The vision that had become synonymous with his conquests was the rise of Europe into a single power. Although many contested this declaration, some still thought that it was achievable citing places that Napoleon had established and working successfully as the supporting examples (Asprey 2001, p. 124). His understanding of true leadership was to give people a chance to lead a free life where everyone had something to contribute to the building of the whole system. The truth was ofcourse there, as the states that he had created were performing well under a government that was free of feudalism.
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This having been his success story, it could have not been workable for the whole of Europe as there were other kingdoms therein that did not want to have forceful ideologies instigated against them. Thus for Napoleon his time of action had come upon the right signal which was resistance to his ideologies. Having made a successful venture in the coding of laws that were used to run the government of France, he thought that there could be no other resisting force to his approaches in governorship upon the onset of the right time. His parting short at giving the government to the people did not mean that it be run democratically but rather through a centralised form of government (Asprey 2002, p. 56). His ferocious moves of fighting inside rebels made the whole scenario favourable for him as the only one who could be trusted.
The Downfall of Napoleon through an Analysis of Various Causes
The downfall of Napoleon had everything to do with his leadership style that was too stringent to the extent that it was possible to lose the political will and support from the people. Various aspects of his leadership times have been made open to debate because some were just seen as being overambitious stretching his resourcefulness to the extreme. First he had hinted on the government that was going to be for the people which he later changed to mean that he could do everything right to the extent that the people served under him. As the suppression rose to fever pitch so did the resentfulness from the people who understood that they were being taken for a ride (Breunig 1977, p. 168). Therefore for the purpose of explaining the most compelling reasons for his downfall, an analysis of the economic performance, military and middle class support will be done.
Starting with the military successes, Napoleon was a person who wanted to have strategic points within the European continent that could have given him a strong military stronghold. It was understood that Britain had the best share in terms of naval control of the trade routes that Napoleon was envy about (Tulard 1984, p. 109). Occasionally he could make threats that were eminently leading to war but he did not take the first shot at the fight because he knew the prowess with which the royal navy functioned. In 1798 with still not being an emperor, he fought and was defeated in his quest to earn another accolade to his credentials at becoming a leader. In most of his military cases this one that had taken him even to Egypt was outstanding in the sense that he even left his soldiers upon defeat and headed home to lead a coup. His political capabilities might have been the source of a fiery ambition that spanned the whole of Europe.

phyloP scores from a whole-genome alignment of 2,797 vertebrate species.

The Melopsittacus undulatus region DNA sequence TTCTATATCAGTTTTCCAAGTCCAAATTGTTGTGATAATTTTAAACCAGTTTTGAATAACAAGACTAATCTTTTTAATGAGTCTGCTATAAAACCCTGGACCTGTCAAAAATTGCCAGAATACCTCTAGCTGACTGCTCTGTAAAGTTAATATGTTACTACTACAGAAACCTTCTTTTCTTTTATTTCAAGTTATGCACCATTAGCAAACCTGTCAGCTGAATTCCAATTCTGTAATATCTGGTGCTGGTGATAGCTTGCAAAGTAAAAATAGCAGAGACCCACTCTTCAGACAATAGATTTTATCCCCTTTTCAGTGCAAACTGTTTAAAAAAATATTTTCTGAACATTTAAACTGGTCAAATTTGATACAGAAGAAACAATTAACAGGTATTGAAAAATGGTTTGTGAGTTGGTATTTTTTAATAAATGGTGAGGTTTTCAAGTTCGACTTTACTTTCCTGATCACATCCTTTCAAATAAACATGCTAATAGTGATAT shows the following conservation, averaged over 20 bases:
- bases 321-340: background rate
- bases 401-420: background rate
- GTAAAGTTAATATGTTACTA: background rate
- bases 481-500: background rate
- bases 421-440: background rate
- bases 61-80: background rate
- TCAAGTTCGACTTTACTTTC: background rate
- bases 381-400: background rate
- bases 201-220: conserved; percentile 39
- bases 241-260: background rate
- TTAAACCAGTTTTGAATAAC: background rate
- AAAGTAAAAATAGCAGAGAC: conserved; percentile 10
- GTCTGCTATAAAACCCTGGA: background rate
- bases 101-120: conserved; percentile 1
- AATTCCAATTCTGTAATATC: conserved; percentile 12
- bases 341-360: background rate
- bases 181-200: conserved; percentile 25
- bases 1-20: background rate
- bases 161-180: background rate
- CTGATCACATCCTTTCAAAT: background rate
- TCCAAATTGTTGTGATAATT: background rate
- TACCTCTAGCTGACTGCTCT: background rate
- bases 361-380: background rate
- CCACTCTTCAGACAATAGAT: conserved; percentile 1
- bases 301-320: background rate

The significance of sea power was a new concept to napoleon to the extent that he did not see the need to invest in sea power. This was an important aspect in leadership especially if he wanted to control most of Europe (Gildea 1996, p. 190). In the long run, he was always defeated at any battles that involved going to sea. His Napoleonic war tactics were more of a waste of resources since there was no letting of the battle until everything was destroyed. If he succeeded in maiming the men, then he knew for sure that he was going to have a smooth sail in establishing his governing system. However, the most strategic lands that he ought to have conquered were not attacked to the full extent of his force due to his lack of carrying out military logistics. For instance, in Russia where he had gone to make a conquest, his military was thoroughly defeated because they did not make preparations for the adverse effects of the weather there. This should have been the first logistic to consider instead of rushing to war then start thinking upon sensing defeat. The famous defeat at the battle of Waterloo made him seem as a less endowed ruler in terms military strategising and although the Russians knew the prowess of napoleon's military they confidently attacked completely disarming them to humiliation.